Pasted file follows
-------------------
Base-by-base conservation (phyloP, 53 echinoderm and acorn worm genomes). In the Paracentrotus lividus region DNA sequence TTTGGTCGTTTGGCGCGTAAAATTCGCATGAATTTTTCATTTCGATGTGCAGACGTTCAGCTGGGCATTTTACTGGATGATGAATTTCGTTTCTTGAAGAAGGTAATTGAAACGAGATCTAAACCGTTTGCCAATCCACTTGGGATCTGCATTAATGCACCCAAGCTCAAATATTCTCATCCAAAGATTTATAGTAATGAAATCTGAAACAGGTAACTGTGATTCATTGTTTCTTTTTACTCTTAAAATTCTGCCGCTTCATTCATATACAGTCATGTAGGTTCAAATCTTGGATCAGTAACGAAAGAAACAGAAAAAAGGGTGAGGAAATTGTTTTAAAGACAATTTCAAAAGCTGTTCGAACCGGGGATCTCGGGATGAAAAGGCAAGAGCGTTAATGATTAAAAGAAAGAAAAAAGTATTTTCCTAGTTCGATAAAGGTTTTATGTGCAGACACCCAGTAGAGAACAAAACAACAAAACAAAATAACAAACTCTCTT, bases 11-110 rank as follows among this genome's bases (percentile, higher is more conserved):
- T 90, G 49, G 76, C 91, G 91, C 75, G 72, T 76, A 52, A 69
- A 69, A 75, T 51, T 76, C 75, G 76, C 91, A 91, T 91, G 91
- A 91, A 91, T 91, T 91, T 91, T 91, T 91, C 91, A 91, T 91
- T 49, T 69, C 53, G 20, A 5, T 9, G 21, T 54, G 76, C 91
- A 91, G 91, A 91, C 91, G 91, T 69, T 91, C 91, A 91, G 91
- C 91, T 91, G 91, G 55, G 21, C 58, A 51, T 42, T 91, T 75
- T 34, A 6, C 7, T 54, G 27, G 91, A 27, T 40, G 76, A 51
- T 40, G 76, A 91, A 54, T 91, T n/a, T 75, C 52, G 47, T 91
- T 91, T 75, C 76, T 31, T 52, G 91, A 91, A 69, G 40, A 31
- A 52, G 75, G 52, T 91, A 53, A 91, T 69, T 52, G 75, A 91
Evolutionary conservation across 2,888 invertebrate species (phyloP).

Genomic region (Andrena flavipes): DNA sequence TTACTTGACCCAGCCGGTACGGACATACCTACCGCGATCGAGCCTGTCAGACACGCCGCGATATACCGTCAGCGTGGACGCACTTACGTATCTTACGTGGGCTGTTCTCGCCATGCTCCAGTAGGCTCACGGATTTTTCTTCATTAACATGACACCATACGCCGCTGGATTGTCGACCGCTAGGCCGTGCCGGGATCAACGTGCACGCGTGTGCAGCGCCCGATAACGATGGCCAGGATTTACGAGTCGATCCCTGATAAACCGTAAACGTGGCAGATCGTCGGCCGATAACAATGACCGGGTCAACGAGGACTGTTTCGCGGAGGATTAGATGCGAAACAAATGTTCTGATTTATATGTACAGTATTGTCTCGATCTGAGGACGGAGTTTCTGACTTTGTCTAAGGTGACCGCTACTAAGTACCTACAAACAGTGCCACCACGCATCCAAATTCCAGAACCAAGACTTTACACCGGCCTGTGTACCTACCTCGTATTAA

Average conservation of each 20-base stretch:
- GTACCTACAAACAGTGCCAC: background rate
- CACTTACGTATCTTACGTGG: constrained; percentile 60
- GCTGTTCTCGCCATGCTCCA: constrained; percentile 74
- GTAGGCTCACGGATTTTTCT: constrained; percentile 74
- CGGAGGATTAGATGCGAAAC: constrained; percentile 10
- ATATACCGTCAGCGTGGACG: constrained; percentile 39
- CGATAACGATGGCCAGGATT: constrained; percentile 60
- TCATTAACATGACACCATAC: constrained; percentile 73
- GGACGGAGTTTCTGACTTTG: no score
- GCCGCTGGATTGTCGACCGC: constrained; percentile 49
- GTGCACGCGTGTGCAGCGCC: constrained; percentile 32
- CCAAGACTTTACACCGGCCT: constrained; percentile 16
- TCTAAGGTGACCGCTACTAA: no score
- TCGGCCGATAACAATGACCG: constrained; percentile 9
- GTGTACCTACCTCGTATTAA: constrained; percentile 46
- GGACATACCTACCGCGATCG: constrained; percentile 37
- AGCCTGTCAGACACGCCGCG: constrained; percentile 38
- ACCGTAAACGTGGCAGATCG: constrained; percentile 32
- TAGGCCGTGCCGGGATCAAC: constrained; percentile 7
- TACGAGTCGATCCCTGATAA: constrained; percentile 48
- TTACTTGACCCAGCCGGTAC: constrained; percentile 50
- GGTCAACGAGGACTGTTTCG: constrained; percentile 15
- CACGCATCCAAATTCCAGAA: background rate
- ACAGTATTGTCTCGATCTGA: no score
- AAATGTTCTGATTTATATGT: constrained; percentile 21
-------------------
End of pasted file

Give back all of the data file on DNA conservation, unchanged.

Base-by-base conservation (phyloP, 53 echinoderm and acorn worm genomes). In the Paracentrotus lividus region DNA sequence TTTGGTCGTTTGGCGCGTAAAATTCGCATGAATTTTTCATTTCGATGTGCAGACGTTCAGCTGGGCATTTTACTGGATGATGAATTTCGTTTCTTGAAGAAGGTAATTGAAACGAGATCTAAACCGTTTGCCAATCCACTTGGGATCTGCATTAATGCACCCAAGCTCAAATATTCTCATCCAAAGATTTATAGTAATGAAATCTGAAACAGGTAACTGTGATTCATTGTTTCTTTTTACTCTTAAAATTCTGCCGCTTCATTCATATACAGTCATGTAGGTTCAAATCTTGGATCAGTAACGAAAGAAACAGAAAAAAGGGTGAGGAAATTGTTTTAAAGACAATTTCAAAAGCTGTTCGAACCGGGGATCTCGGGATGAAAAGGCAAGAGCGTTAATGATTAAAAGAAAGAAAAAAGTATTTTCCTAGTTCGATAAAGGTTTTATGTGCAGACACCCAGTAGAGAACAAAACAACAAAACAAAATAACAAACTCTCTT, bases 11-110 rank as follows among this genome's bases (percentile, higher is more conserved):
- T 90, G 49, G 76, C 91, G 91, C 75, G 72, T 76, A 52, A 69
- A 69, A 75, T 51, T 76, C 75, G 76, C 91, A 91, T 91, G 91
- A 91, A 91, T 91, T 91, T 91, T 91, T 91, C 91, A 91, T 91
- T 49, T 69, C 53, G 20, A 5, T 9, G 21, T 54, G 76, C 91
- A 91, G 91, A 91, C 91, G 91, T 69, T 91, C 91, A 91, G 91
- C 91, T 91, G 91, G 55, G 21, C 58, A 51, T 42, T 91, T 75
- T 34, A 6, C 7, T 54, G 27, G 91, A 27, T 40, G 76, A 51
- T 40, G 76, A 91, A 54, T 91, T n/a, T 75, C 52, G 47, T 91
- T 91, T 75, C 76, T 31, T 52, G 91, A 91, A 69, G 40, A 31
- A 52, G 75, G 52, T 91, A 53, A 91, T 69, T 52, G 75, A 91
Evolutionary conservation across 2,888 invertebrate species (phyloP).

Genomic region (Andrena flavipes): DNA sequence TTACTTGACCCAGCCGGTACGGACATACCTACCGCGATCGAGCCTGTCAGACACGCCGCGATATACCGTCAGCGTGGACGCACTTACGTATCTTACGTGGGCTGTTCTCGCCATGCTCCAGTAGGCTCACGGATTTTTCTTCATTAACATGACACCATACGCCGCTGGATTGTCGACCGCTAGGCCGTGCCGGGATCAACGTGCACGCGTGTGCAGCGCCCGATAACGATGGCCAGGATTTACGAGTCGATCCCTGATAAACCGTAAACGTGGCAGATCGTCGGCCGATAACAATGACCGGGTCAACGAGGACTGTTTCGCGGAGGATTAGATGCGAAACAAATGTTCTGATTTATATGTACAGTATTGTCTCGATCTGAGGACGGAGTTTCTGACTTTGTCTAAGGTGACCGCTACTAAGTACCTACAAACAGTGCCACCACGCATCCAAATTCCAGAACCAAGACTTTACACCGGCCTGTGTACCTACCTCGTATTAA

Average conservation of each 20-base stretch:
- GTACCTACAAACAGTGCCAC: background rate
- CACTTACGTATCTTACGTGG: constrained; percentile 60
- GCTGTTCTCGCCATGCTCCA: constrained; percentile 74
- GTAGGCTCACGGATTTTTCT: constrained; percentile 74
- CGGAGGATTAGATGCGAAAC: constrained; percentile 10
- ATATACCGTCAGCGTGGACG: constrained; percentile 39
- CGATAACGATGGCCAGGATT: constrained; percentile 60
- TCATTAACATGACACCATAC: constrained; percentile 73
- GGACGGAGTTTCTGACTTTG: no score
- GCCGCTGGATTGTCGACCGC: constrained; percentile 49
- GTGCACGCGTGTGCAGCGCC: constrained; percentile 32
- CCAAGACTTTACACCGGCCT: constrained; percentile 16
- TCTAAGGTGACCGCTACTAA: no score
- TCGGCCGATAACAATGACCG: constrained; percentile 9
- GTGTACCTACCTCGTATTAA: constrained; percentile 46
- GGACATACCTACCGCGATCG: constrained; percentile 37
- AGCCTGTCAGACACGCCGCG: constrained; percentile 38
- ACCGTAAACGTGGCAGATCG: constrained; percentile 32
- TAGGCCGTGCCGGGATCAAC: constrained; percentile 7
- TACGAGTCGATCCCTGATAA: constrained; percentile 48
- TTACTTGACCCAGCCGGTAC: constrained; percentile 50
- GGTCAACGAGGACTGTTTCG: constrained; percentile 15
- CACGCATCCAAATTCCAGAA: background rate
- ACAGTATTGTCTCGATCTGA: no score
- AAATGTTCTGATTTATATGT: constrained; percentile 21